Pro-Brexit Campaigner Boris Johnson Drops Out Of Prime Minister Race
KELLY MCEVERS, HOST:
One of the key architects of the United Kingdom's push to leave the European Union gave a speech today about the country's future. Then instead of saying he wanted to lead the country into that future as prime minister, Boris Johnson, the former London mayor, stunned everyone by saying this.
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BORIS JOHNSON: Well, I must tell you, my friends, you who have waited faithfully for the punchline of this speech, that having consulted colleagues and in view of the circumstances in Parliament, I have concluded that person cannot be me.
MCEVERS: We'll hear more about Boris Johnson in a moment. But first NPR's Frank Langfitt reports on where Johnson's announcement leaves Britain.
FRANK LANGFITT, BYLINE: On the streets of the city today, reaction to Johnson's decision to abandon his bid for prime minister ranged from cynicism to discouragement.
ELLA KELLY: It's just a joke, really, and I think he's probably realized that he can't do it. He's all bluff, and he just - he can't back it up.
MADELYN REED: I'm not very surprised because I think he just wanted to win, but he didn't really have a follow-through plan.
ANGUS BEGG: I think that he's reacted very well to the knowledge that he's been passed a poison chalice.
LANGFITT: That was Ella Kelly, Madelyn Reed and Angus Begg. They spoke around lunchtime today in central London. Johnson's U-turn on the prime minister's job came just hours after another surprise announcement.
Justice Secretary Michael Gove who had vowed to run as part of Johnson's team announced that he thought Johnson was incapable of leading the Conservative Party and that he - Gove - wanted the prime minister's job for himself. Nigel Ramsey, who also stopped to chat on the street today, said Johnson knew he was finished.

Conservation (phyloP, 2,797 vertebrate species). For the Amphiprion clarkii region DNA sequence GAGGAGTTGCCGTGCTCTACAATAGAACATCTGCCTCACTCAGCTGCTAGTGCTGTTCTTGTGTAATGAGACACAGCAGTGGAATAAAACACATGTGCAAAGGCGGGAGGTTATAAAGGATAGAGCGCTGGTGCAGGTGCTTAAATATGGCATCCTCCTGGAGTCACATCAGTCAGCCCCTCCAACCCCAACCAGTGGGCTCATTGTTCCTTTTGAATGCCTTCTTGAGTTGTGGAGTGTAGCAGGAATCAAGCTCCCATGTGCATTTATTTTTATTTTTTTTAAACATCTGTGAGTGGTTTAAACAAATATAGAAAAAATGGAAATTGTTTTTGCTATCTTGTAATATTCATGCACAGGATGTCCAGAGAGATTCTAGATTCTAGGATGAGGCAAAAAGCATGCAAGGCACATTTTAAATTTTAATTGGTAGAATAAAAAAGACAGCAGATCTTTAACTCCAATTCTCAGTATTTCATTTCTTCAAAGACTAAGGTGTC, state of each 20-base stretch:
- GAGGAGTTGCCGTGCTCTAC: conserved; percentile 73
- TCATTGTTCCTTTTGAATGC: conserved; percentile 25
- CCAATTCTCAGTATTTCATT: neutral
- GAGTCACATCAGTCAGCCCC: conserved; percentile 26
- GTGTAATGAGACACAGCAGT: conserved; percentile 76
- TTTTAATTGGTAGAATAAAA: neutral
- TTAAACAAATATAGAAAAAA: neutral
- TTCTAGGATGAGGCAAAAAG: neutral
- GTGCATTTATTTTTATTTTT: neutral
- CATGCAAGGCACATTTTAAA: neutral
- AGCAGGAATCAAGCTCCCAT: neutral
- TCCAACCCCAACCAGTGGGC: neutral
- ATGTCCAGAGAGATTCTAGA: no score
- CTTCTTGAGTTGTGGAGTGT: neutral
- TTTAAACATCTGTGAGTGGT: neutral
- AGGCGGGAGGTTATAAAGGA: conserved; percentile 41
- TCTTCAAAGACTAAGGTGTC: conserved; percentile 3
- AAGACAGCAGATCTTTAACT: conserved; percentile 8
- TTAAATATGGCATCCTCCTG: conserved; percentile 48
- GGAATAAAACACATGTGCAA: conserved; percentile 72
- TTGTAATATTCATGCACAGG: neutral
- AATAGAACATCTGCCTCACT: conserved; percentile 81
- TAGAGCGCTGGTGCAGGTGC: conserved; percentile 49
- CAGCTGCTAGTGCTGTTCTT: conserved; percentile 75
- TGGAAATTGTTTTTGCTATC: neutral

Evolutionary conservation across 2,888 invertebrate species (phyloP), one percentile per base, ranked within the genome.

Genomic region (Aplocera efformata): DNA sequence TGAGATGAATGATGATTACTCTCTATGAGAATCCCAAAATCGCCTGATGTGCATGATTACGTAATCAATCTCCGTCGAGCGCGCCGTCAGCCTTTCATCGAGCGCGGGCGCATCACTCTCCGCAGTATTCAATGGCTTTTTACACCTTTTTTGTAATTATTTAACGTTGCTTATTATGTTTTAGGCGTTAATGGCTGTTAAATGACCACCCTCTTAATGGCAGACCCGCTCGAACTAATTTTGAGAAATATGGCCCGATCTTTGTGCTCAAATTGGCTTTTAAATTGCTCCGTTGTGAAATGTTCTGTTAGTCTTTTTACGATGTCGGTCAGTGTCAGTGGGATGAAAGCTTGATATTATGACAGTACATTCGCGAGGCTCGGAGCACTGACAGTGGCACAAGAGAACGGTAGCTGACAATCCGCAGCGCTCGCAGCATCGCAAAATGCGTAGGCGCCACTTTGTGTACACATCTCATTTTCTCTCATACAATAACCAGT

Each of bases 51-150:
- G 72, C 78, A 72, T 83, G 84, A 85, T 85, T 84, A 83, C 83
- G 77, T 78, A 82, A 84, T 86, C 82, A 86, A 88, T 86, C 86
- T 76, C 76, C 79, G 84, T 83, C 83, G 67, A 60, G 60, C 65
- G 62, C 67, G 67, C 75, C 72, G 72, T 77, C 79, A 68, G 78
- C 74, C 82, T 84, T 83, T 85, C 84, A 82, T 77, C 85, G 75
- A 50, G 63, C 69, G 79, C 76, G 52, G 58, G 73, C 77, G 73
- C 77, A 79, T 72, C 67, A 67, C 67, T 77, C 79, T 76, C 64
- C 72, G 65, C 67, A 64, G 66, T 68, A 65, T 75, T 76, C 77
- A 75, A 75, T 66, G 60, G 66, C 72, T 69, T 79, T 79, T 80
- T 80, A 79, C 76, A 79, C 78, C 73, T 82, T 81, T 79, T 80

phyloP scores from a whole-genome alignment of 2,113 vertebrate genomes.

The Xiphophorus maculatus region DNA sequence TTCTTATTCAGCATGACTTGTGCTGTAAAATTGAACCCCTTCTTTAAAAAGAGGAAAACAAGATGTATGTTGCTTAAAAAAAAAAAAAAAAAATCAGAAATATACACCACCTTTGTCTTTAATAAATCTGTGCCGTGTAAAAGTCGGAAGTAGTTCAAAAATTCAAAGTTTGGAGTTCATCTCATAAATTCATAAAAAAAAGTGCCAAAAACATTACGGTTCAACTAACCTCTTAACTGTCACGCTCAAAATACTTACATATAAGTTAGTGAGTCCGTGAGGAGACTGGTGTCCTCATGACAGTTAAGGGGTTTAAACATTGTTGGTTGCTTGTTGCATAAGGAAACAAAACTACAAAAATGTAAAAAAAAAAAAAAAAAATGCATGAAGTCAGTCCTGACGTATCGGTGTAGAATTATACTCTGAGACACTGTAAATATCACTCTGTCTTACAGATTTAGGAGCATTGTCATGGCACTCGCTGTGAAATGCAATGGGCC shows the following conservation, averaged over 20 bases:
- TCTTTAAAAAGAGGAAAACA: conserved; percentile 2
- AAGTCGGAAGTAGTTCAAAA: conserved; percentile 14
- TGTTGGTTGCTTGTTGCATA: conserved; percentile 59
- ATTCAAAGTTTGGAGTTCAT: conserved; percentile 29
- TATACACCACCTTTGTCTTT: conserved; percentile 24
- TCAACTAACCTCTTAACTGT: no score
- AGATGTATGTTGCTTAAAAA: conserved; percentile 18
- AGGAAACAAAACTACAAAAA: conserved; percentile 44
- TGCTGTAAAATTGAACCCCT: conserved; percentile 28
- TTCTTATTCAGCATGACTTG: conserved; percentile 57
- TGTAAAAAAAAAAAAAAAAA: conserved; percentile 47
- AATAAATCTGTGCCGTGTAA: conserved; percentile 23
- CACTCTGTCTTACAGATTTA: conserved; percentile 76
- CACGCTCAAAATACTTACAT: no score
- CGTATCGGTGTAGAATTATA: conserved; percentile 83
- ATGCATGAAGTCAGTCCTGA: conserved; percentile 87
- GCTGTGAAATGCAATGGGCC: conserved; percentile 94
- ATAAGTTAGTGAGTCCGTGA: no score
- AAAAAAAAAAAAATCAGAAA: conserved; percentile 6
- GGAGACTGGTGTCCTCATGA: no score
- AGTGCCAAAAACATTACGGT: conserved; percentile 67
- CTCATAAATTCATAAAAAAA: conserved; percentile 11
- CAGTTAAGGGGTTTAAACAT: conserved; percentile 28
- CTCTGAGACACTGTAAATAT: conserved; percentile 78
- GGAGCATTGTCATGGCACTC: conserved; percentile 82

NIGEL RAMSEY: He made the right decision when he was the victim of a Michael Gove stabbing.
LANGFITT: Beyond today's palace intrigue, there was also disappointment that Johnson had helped put the United Kingdom on what most see as a perilous path but was not willing to manage the country's tricky exit from the EU, the 28-nation trading bloc.
PETER CATTERALL: Democracy is not just about voting. It's also about being responsible.
LANGFITT: That's professor Peter Catterall who teaches history at the University of Westminster.
CATTERALL: And what's happening now? The man who is most responsible for getting Britain into the situation it is now has just walked away from taking anymore part in dealing with the mess that he has created.
LANGFITT: With Johnson out of the leadership picture at least for now, Theresa May, the home secretary, is considered the leading candidate to preside over a fractured party even though May actually supported remaining in the EU. Catterall says it's a high-risk job that Johnson probably realized was too dangerous to take on.
CATTERALL: Whoever becomes leader in the autumn will be coming to the post in possibly the most difficult circumstances of any prime minister, any Tory prime minister since perhaps Harold MacMillan.
LANGFITT: And that was nearly 60 years ago. Brian Klaas says the new prime minister will not only have to unify the Conservative Party but also the nation. Klaas is a fellow in comparative politics at the London School of Economics. He spoke with us over Skype.
BRIAN KLAAS: Seventeen million people voted to leave the European Union, and they want that divorce to happen. But 16 million people have voted to stay in the European Union, and they're hugely disappointed and passionately upset. You need to have national unity at a time where you can't even build party unity, and that's the big challenge for whoever takes the helm of British politics going forward.
LANGFITT: And Klaas says the stakes couldn't be any higher.
KLAAS: Because this is not a question about party politics anymore. This is a question about Britain's economic vitality. It's a question about the United Kingdom staying together, and it's a question about Britain's future place in the world. And somebody needs to rise to the challenge.
LANGFITT: Altogether there are five candidates to replace Prime Minister David Cameron who announced his resignation after losing last week's referendum. Conservative MPs will begin voting next week to winnow the field, and party members will choose from among the top two in early September. Frank Langfitt, NPR News, London.
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